UAE’s Tabreed eyes new deals amid GCC expansion push
The district cooling firm is looking to expand through acquisitions and greenfield projects in the Gulf markets.
The National Central Cooling Company, also known as Tabreed, is looking to expand its presence in the Gulf markets, particularly Saudi Arabia, through acquisitions or new projects to boost growth, its chief executive said.
Tabreed, listed on the Dubai Financial Market currently operates in the UAE, Saudi Arabia, Bahrain, Qatar and Oman, providing district cooling to landmark developments including Dubai Metro and Ferrari World in UAE; Bahrain’s financial centre and the Jabal Omar Development in Saudi Arabia.
“We truly believe about Saudi Arabia market and the vision 2030 and all the mega projects that are currently under development whether it is Neom, Red Sea [Project] or Qiddiya. We see a big potential there and we need to be part of that development,” Bader Al Lamki, told reporters in Abu Dhabi. The company is looking at greenfield projects as well as acquisitions in all the geographies of the region, he added.
Saudi Arabia is developing a number of new mega-projects such as the $500 billion (Dh1.84 trillion) futuristic economic free zone, Neom; the Red Sea Project, a mega-tourism attraction, and Qiddiya, a new entertainment destination in Riyadh.
Tabreed recently increased its stake in Saudi Tabreed, its district cooling investment vehicle in the kingdom by acquiring an additional 8 per cent stake, increasing its ownership to 28 per cent. The deal is valued at 129 million Saudi riyals (Dh126.3m).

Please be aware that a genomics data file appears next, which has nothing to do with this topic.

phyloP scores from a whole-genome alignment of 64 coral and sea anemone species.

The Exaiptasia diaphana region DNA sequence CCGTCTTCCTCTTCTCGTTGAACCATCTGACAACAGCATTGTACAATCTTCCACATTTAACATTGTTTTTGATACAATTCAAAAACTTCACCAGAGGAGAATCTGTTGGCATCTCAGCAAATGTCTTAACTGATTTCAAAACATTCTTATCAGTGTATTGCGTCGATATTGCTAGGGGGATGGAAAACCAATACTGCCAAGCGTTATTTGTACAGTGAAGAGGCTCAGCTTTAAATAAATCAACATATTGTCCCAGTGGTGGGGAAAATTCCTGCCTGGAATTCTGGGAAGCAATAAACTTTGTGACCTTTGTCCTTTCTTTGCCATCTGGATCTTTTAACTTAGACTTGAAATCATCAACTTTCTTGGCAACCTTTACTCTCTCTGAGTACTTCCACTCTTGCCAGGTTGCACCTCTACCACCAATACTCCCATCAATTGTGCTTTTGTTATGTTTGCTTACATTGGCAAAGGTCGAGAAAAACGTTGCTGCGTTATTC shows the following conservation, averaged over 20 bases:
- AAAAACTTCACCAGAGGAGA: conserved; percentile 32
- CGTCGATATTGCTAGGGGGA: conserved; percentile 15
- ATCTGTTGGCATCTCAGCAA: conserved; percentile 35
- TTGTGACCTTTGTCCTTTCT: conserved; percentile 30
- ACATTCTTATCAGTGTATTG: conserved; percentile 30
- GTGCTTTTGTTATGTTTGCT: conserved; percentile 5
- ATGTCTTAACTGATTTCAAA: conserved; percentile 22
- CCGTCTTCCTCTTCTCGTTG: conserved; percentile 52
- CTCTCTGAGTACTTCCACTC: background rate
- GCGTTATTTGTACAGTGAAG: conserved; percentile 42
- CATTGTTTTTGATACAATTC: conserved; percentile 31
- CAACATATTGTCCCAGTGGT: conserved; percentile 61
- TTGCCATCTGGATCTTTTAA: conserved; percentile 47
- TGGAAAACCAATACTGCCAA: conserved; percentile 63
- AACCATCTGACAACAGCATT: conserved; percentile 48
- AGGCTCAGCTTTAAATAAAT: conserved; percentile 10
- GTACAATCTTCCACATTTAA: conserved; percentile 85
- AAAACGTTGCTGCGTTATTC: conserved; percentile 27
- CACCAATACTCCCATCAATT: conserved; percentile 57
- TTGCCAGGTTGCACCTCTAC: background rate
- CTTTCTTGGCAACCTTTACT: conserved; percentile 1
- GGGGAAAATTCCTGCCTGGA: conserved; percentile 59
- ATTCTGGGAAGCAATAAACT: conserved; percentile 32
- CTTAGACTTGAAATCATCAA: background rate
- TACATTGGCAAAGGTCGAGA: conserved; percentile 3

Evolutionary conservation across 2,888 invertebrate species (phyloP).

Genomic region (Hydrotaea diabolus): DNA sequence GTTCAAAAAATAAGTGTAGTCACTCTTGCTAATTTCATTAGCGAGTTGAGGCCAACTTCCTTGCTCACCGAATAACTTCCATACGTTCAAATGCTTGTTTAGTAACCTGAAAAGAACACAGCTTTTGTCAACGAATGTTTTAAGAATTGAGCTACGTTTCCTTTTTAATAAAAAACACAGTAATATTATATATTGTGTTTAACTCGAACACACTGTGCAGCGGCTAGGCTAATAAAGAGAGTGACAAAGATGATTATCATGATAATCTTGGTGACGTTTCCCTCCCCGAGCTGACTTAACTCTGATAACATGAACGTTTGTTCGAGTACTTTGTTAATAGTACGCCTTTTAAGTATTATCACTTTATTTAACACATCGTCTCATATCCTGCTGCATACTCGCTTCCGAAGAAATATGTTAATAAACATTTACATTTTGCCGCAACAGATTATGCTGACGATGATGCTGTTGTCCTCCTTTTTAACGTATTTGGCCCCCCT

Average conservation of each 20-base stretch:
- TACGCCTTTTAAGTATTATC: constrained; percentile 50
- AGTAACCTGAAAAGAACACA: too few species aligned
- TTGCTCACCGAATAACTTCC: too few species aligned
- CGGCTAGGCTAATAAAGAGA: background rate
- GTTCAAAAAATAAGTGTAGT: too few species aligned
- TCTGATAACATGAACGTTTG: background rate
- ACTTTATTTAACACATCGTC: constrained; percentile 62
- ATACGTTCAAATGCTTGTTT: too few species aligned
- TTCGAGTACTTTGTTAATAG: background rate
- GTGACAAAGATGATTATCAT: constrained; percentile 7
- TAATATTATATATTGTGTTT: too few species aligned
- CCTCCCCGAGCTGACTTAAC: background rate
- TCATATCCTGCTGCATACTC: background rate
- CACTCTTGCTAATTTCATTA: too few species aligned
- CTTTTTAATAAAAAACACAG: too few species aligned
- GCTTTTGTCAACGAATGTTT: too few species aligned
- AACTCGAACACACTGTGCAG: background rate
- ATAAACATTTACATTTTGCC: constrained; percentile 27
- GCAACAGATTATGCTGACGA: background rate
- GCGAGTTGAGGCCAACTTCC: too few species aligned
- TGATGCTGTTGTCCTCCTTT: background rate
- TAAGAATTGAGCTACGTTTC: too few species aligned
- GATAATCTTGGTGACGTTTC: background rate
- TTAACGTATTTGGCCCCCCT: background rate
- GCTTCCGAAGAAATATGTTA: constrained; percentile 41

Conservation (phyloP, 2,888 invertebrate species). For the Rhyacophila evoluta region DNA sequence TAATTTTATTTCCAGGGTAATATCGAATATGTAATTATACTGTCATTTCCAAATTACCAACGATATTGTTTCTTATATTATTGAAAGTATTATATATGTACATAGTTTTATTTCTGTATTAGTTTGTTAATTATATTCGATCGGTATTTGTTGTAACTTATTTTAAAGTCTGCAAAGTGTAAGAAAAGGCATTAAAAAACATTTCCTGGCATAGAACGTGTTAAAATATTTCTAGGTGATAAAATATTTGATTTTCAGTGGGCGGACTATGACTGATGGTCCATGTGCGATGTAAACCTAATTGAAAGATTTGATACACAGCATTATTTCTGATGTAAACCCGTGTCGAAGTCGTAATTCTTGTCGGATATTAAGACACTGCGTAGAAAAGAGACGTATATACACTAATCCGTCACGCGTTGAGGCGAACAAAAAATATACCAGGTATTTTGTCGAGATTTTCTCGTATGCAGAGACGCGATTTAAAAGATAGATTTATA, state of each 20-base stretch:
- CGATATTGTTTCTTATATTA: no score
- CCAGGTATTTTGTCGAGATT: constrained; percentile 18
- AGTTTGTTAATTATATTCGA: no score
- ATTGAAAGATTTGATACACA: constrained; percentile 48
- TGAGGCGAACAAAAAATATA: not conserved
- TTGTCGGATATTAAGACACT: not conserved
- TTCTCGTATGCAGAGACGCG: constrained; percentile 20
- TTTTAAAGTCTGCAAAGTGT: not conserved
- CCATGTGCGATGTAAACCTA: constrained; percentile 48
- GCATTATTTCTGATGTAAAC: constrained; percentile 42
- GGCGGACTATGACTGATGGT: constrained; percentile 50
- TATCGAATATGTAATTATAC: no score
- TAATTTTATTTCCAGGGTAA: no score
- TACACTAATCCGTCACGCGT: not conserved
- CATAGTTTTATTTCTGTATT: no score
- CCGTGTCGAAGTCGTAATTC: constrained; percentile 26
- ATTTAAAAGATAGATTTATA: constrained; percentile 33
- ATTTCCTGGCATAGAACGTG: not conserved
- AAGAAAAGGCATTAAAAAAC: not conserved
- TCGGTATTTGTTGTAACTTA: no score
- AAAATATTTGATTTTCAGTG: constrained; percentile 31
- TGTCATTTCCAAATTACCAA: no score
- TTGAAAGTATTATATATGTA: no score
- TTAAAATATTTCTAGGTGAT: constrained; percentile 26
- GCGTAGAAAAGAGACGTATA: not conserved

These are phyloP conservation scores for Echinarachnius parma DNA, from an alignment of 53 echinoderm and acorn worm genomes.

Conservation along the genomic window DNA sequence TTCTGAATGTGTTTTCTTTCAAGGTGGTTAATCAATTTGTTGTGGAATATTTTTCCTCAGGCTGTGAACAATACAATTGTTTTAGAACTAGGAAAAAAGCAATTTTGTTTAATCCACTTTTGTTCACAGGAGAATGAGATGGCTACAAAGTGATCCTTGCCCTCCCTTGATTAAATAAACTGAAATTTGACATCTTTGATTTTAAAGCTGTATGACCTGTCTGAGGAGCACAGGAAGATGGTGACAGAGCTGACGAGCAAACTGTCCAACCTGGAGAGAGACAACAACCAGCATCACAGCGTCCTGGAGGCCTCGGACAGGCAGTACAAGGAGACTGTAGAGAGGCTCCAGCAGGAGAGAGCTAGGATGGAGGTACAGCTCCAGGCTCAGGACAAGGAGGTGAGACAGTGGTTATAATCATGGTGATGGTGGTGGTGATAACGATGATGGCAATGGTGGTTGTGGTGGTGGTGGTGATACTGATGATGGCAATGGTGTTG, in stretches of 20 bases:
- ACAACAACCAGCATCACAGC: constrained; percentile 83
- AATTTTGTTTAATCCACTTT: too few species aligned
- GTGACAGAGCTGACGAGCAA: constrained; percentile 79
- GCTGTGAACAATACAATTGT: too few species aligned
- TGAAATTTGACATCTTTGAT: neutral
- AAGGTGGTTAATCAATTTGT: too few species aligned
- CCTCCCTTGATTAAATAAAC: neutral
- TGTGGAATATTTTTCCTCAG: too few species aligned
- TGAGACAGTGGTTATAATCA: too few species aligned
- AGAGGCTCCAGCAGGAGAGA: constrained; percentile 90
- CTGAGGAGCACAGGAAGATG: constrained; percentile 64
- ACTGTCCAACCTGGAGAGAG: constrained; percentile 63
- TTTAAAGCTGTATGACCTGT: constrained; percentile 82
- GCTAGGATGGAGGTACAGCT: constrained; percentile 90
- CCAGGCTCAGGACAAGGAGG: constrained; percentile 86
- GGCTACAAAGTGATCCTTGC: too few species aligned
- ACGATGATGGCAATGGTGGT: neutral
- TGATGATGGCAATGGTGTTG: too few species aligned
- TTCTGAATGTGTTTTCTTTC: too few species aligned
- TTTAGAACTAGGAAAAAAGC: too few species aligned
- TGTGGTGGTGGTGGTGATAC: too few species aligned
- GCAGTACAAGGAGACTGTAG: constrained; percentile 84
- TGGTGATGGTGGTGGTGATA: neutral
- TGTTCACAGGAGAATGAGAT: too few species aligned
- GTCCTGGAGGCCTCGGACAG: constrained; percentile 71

Saudi Tabreed is jointly owned by Vision Invest, IDB Infrastructure Fund II of the Public Investment Fund and others.
“We are successful in Saudi Arabia, a big market that is growing and has a big potential, so we increased our stake …. which is a significant step forward,” Mr Al Lamki said.
Saudi Tabreed currently provides 187,000 refrigeration tonnes (RT) of cooling to projects including Jabal Omar Development, Saudi Aramco facilities in Dhahran and King Abdullah Financial District.
The company is also scouting for new opportunities in Kuwait and Egypt in an effort to boost revenue. In Oman, it recently added Mall of Muscat to its portfolio, taking the total number of plants it operates in the Sultanate to five.
Tabreed has expanded its footprint beyond the Gulf as well. Last year, the Abu Dhabi-based company entered into a 30-year concession for its first district cooling plant outside the GCC market in Amaravati, the new capital of the South Indian state of Andhra Pradesh.
However, the company has no immediate plans to raise money through sukuk or bonds to finance its new projects, Mr Al Lamki said.
“At the moment, we have sufficient liquidity to finance our current growth ambitions and if there is any need in future, we can revisit that but for now, we finalised our sukuk in late 2018, and we are in a good financial position.” The firm in 2008 raised $500m (Dh1.8 billion) through a seven-year tenor sukuk.
Tabreed reported a 20.8 per cent increase in its third-quarter net income, as revenues climbed on the back of new connections. Net profit attributable to shareholders for the three months to the end of September rose to Dh129.7m. Revenue for the reporting period climbed 3.8 per cent year-on-year to Dh456m.
In 2020, the company is planning to improve its net profit on the back of new cooling projects, he added.
“We are optimistic and 2019 has been a good year and we will close on a strong note and the ambition is to continue the trend.”
Tabreed operates 78 plants in the GCC and delivers over 1.16 million RT of cooling to major residential and commercial projects in both the private and government sectors. Mubadala Investment Company controls a 42 per cent stake in the company while another 40 per cent is owned by France's Engie.
Updated: January 7, 2020 06:42 PM